Parochial History of Mullingar (13th-19th Centuries)
By collaborating with the parish of Mullingar in County Westmeath, the RCB Library has been able to digitise a volume in the parish record collection entitled a ‘Scrapbook of William Reynell relating to the history of the Parish of Mullingar, 13th – 19th cent.’ The source was brought to the Library’s attention by a parishioner and keen local historian, Harry Haskins. With the support from the parish, the Library was enabled to have the volume expertly digitised by Informa, and from 1st October 2019, it will be presented online as a digital resource where it should be of great value to local historians and others, together with a supporting introductory text by Harry, illustrated by key archives within the volume.
Several branches of the Reynell family lived in the Mullingar area for at least three generations before the Revd William Reynell was born in 1836. His great-grandfather Richard married Dorcas, daughter of Robert Cooke of Cookesborough, Co. Westmeath, another well-known family in the Mullingar area. Further background about the parish’s history is provided in the online presentation. The author of the Mullingar scrapbook was not only an ordained minister of Church of Ireland, he was also a renowned antiquary and scholar who carried out extensive research on the succession of clergy of the Church with related historical investigations. Much of Mr Reynell’s ministry was served in several different parishes in the dioceses of Derry and Kilmore, but he retained a close affiliation for the parish of his birth.
According to Mr Reynell, All Saints’ Church, Mullingar, was first referred to in a charter of 1192-1202, which noted that the church had been given to the Augustinian priory of Llanthony Prima in Wales by Simon of Rochford, Bishop of Meath. The link with Llanthony was retained until the Dissolution of the Monasteries in 1540 during the reign of Henry VIII.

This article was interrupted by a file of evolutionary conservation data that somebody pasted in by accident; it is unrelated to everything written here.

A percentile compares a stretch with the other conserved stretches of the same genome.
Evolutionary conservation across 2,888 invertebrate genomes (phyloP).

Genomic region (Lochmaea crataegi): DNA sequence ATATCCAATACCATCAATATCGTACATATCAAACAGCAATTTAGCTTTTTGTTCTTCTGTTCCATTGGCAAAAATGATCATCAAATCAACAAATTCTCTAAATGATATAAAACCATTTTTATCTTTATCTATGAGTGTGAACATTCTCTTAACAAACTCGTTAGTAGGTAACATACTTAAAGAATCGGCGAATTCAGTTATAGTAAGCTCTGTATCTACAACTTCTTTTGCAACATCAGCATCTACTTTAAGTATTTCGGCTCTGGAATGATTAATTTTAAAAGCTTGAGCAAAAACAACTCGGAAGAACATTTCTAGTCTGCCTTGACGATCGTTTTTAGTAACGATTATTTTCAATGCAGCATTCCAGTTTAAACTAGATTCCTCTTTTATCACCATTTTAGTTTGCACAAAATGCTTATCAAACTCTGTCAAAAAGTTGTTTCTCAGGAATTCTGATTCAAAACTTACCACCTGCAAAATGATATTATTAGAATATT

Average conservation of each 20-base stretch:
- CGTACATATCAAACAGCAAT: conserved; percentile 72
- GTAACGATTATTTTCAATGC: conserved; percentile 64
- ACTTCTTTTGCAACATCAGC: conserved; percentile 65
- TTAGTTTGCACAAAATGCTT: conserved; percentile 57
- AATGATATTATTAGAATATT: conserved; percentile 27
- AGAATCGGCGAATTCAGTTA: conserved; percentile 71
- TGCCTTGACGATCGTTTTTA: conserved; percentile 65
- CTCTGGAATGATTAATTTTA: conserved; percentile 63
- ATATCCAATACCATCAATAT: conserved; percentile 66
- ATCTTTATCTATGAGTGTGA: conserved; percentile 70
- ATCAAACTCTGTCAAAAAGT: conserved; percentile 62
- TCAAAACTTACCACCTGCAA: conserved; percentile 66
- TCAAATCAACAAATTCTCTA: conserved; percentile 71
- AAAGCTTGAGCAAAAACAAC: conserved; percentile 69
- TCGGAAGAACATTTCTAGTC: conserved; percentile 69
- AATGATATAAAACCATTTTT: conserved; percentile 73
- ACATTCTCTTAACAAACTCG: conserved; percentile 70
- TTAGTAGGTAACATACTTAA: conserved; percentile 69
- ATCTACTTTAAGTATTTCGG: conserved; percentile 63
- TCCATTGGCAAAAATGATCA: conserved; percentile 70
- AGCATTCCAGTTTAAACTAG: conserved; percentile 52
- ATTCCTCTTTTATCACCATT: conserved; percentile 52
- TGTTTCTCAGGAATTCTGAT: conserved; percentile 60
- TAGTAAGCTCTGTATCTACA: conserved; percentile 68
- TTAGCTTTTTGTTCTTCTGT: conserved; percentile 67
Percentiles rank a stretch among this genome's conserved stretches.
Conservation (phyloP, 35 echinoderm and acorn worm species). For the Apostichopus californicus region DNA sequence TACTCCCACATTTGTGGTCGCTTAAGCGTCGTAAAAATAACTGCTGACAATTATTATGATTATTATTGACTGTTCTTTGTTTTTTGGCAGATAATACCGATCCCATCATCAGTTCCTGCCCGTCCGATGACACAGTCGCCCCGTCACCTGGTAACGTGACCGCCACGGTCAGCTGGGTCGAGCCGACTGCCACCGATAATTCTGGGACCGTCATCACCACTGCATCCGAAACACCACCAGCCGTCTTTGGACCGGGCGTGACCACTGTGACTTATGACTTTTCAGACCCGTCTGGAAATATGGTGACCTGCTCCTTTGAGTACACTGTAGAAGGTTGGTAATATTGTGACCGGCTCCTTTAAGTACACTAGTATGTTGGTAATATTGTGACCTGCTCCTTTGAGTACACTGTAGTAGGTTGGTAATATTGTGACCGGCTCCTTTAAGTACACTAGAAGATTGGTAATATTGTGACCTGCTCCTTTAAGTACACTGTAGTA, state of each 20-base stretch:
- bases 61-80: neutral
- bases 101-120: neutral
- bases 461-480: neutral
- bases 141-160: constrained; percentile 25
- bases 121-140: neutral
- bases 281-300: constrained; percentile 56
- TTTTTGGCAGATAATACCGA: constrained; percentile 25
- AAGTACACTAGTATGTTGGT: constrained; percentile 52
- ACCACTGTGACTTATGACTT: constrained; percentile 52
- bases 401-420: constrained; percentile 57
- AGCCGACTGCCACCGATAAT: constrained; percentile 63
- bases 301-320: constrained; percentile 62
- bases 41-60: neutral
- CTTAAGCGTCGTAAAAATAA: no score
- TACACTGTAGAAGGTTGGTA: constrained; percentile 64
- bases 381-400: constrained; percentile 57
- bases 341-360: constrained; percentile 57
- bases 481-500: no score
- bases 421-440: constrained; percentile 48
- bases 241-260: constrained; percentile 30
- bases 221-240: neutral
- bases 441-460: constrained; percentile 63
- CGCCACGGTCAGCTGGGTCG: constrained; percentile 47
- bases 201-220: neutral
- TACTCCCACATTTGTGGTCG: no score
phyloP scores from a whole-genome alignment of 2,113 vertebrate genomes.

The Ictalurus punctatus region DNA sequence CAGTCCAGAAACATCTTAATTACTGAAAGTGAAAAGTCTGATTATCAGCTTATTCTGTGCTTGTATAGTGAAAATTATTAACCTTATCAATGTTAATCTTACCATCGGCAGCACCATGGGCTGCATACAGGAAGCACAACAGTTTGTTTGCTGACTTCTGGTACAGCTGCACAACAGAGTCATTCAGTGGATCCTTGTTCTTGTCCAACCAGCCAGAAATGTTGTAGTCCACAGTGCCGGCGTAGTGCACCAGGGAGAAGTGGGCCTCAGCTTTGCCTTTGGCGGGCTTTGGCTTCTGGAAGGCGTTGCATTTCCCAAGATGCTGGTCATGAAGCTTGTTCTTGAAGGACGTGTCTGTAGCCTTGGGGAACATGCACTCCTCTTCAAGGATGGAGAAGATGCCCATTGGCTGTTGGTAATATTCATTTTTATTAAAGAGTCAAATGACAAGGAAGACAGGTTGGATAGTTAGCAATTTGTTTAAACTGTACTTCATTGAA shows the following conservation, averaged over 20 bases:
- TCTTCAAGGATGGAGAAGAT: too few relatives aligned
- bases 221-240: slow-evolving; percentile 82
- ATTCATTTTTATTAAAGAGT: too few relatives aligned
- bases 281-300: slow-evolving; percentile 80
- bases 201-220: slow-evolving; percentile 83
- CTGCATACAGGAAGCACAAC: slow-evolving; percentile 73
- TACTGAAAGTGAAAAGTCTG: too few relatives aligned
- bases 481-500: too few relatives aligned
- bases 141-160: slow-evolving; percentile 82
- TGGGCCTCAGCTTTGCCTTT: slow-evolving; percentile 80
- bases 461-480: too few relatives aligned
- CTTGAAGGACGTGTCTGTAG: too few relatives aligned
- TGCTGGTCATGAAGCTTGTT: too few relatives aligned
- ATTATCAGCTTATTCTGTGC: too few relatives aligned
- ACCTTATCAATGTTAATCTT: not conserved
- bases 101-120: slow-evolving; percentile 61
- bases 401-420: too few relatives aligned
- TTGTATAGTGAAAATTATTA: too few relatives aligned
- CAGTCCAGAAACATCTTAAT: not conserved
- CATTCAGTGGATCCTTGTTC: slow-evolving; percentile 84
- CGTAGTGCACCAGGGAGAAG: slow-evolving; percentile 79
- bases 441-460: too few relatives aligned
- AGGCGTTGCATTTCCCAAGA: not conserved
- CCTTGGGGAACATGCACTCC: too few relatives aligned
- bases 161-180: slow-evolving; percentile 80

The name Molyngar has received various interpretations. Amongst them, the mill on the left side of the stream, the dumb mill, the red mill and the short mill, but today the accepted translation is the left-handed mill. Mr Reynell’s volume includes his sketch of the town’s seal, now in the National Museum of Ireland, which bears the chief device of a ‘mill wheel’.
Additionally the volume contains many other antiquarian notes, sketches, cuttings and transcribed documents, documenting the evolutionary history of the parish and the town, all of which may be viewed in a page-turning viewer on the online exhibition and accompanied by the introductory text.
Commenting on the project, on behalf of Mullingar Union of Parishes, the rector, Canon Alastair Graham, recorded his thanks to Dr Susan Hood and the staff in the RCB Library ‘for their wonderful valued support with the digitization of the Mullingar History Book, and its imaging,’ adding that ‘the parish greatly looks forward to reading the history online and I am sure the history will be of considerable interest to many people.’
Canon Graham continued: ‘The parish is furthermore greatly indebted to our parishioner Harry Haskins who, as the presentation reveals, came across this key part of the unique history of Mullingar, and thoughtfully decided to approach the Library, who responded so warmly to his request and offered him invaluable support.
‘Harry has been a true blessing to the parish. This undertaking is particularly special and it has only come about through his interest and commitment. Renewed thanks and deep appreciation.’
The digitized version of Mr Reynell’s scrapbook will be available at www.ireland.anglican.org/library/archive
Further information about Mullingar Union of Parishes is available at www.mullingarunionofparishes.net